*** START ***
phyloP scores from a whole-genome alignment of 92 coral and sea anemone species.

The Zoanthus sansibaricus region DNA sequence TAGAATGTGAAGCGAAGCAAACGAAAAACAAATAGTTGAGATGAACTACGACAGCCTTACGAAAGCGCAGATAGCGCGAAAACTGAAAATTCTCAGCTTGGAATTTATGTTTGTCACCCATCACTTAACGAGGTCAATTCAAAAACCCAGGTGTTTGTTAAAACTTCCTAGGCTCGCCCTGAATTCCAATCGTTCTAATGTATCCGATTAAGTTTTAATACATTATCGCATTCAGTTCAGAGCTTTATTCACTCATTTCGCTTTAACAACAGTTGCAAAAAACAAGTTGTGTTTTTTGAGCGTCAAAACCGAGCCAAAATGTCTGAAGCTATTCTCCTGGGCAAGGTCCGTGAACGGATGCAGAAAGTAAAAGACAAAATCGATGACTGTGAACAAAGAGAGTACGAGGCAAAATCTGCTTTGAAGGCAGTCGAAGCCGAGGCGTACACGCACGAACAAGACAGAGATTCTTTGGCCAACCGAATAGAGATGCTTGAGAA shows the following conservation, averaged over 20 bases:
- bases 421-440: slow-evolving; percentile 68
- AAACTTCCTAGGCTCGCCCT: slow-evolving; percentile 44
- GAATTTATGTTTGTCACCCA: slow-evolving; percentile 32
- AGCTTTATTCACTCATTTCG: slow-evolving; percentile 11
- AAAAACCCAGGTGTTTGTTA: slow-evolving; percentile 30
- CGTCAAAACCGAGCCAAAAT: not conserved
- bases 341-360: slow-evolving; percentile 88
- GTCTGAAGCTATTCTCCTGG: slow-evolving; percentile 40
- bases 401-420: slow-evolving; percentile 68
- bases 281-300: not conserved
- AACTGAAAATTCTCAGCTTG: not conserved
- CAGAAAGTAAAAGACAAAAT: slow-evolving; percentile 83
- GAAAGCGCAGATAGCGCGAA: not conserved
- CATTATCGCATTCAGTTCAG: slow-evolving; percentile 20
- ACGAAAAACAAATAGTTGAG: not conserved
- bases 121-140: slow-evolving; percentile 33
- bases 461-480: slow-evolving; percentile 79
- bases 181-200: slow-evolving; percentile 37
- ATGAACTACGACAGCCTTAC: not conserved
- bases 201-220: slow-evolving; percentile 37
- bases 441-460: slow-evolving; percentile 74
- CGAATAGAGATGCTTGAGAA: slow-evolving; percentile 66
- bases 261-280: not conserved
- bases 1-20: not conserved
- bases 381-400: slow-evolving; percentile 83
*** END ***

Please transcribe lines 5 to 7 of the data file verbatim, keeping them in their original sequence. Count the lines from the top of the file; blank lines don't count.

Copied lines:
- GAATTTATGTTTGTCACCCA: slow-evolving; percentile 32
- AGCTTTATTCACTCATTTCG: slow-evolving; percentile 11
- AAAAACCCAGGTGTTTGTTA: slow-evolving; percentile 30